For those reasons, the U.S. government has pumped millions of dollars into programs and grants to help startup moly-99 producers such as NorthStar develop and get approval to produce and supply moly-99 domestically.
As NorthStar cracks the market with its RadioGenix, it would be the first domestic producer and direct supplier of moly-99. Its immediate bet would be that radiopharmacies would prefer to deal with NorthStar over foreign producers and the domestic suppliers who now separate Technetium-99m for foreign producers.
NorthStar is geared to compete directly with the domestic suppliers, Merrick said.
“We’re focusing on radiopharmacies,” Merrick said. “It’s a far bigger market than just being a business-to-business supplier of moly-99. I always use the analogy of a Keurig (single-brew coffee) machine. We make the Keurig machine (RadioGenix), we supply the coffee, and we put it in the pots so you can make your coffee.”
Beloit the ‘heart’ of moly-99?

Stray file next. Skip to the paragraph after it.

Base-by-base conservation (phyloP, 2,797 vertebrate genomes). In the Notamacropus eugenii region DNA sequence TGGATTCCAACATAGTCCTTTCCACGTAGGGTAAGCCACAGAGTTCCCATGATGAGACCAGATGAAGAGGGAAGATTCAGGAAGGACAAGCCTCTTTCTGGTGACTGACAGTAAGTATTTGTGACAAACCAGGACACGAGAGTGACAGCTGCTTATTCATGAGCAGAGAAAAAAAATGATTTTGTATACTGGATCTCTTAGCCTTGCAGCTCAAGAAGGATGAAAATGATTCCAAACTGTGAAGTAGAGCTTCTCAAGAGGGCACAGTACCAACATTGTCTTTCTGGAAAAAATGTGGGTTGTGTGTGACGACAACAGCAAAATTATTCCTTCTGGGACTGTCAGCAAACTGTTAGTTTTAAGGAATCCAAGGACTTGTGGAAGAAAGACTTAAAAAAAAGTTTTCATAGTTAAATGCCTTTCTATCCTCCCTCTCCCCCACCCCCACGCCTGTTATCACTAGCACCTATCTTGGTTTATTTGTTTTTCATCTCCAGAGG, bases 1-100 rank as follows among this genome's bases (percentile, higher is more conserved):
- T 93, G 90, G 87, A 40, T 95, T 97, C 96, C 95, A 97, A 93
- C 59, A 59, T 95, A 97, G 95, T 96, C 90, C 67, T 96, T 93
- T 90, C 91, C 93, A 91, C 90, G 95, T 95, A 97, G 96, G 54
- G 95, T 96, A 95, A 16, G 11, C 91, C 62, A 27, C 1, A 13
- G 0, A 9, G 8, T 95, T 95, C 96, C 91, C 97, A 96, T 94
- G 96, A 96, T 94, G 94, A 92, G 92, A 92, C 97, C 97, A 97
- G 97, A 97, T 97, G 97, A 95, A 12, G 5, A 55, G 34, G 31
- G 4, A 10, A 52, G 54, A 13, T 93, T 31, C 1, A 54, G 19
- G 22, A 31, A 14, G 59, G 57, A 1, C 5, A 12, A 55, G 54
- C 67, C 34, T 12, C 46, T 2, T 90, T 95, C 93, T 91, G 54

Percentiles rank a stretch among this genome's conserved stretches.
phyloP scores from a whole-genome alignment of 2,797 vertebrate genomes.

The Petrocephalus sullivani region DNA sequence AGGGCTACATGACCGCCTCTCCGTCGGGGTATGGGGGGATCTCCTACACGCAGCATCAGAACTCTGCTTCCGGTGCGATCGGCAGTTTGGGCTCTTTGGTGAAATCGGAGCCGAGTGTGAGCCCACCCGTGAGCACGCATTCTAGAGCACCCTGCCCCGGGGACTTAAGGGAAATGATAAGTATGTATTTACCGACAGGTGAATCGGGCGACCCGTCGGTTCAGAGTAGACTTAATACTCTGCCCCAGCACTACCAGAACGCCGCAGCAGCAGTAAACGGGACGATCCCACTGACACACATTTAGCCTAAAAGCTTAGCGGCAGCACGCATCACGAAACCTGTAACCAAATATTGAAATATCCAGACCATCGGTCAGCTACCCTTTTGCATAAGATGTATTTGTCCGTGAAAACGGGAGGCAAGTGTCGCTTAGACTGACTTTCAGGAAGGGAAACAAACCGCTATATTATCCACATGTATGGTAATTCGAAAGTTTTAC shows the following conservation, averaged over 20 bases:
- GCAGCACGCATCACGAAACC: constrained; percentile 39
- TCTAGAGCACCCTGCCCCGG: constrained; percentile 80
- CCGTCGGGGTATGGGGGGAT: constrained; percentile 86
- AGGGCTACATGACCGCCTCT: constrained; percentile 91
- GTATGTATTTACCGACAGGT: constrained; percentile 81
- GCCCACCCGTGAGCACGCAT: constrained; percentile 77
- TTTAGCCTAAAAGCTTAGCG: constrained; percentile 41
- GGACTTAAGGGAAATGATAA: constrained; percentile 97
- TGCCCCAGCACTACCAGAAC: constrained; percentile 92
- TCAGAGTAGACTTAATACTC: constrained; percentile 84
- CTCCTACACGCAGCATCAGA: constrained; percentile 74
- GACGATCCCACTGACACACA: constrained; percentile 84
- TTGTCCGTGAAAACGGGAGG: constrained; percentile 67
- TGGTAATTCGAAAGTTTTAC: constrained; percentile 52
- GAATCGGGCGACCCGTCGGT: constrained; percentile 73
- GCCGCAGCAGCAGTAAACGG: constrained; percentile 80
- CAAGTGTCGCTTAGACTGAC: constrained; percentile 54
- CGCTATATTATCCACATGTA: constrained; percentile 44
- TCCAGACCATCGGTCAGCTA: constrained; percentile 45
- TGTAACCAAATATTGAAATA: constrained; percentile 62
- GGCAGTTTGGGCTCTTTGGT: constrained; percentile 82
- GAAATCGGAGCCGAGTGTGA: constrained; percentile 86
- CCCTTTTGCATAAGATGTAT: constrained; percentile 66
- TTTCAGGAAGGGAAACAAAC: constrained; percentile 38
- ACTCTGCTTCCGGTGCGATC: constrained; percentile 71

Within the coming months, major parts of NorthStar’s processes—including manufacturing and distribution of moly-99 storage vessels and manufacture of RadioGenix devices—are expected to be handled in Beloit, although equipment manufacturing is launching now at a NorthStar facility in Madison.
Merrick said that work will roll out as NorthStar sets up equipment and completes a lesser, “supplemental” federal approval to handle equipment manufacturing in Beloit.
Other projects planned will over the next two or three years will transform the 33-acre parcel into a multi-building campus Merrick said could house all aspects of the company’s equipment manufacturing and some of its moly-99 production. NorthStar eventually plans to use particle accelerators to produce moly-99 at a facility to be built in Beloit, Merrick and NorthStar Chief Science Officer Jim Harvey said.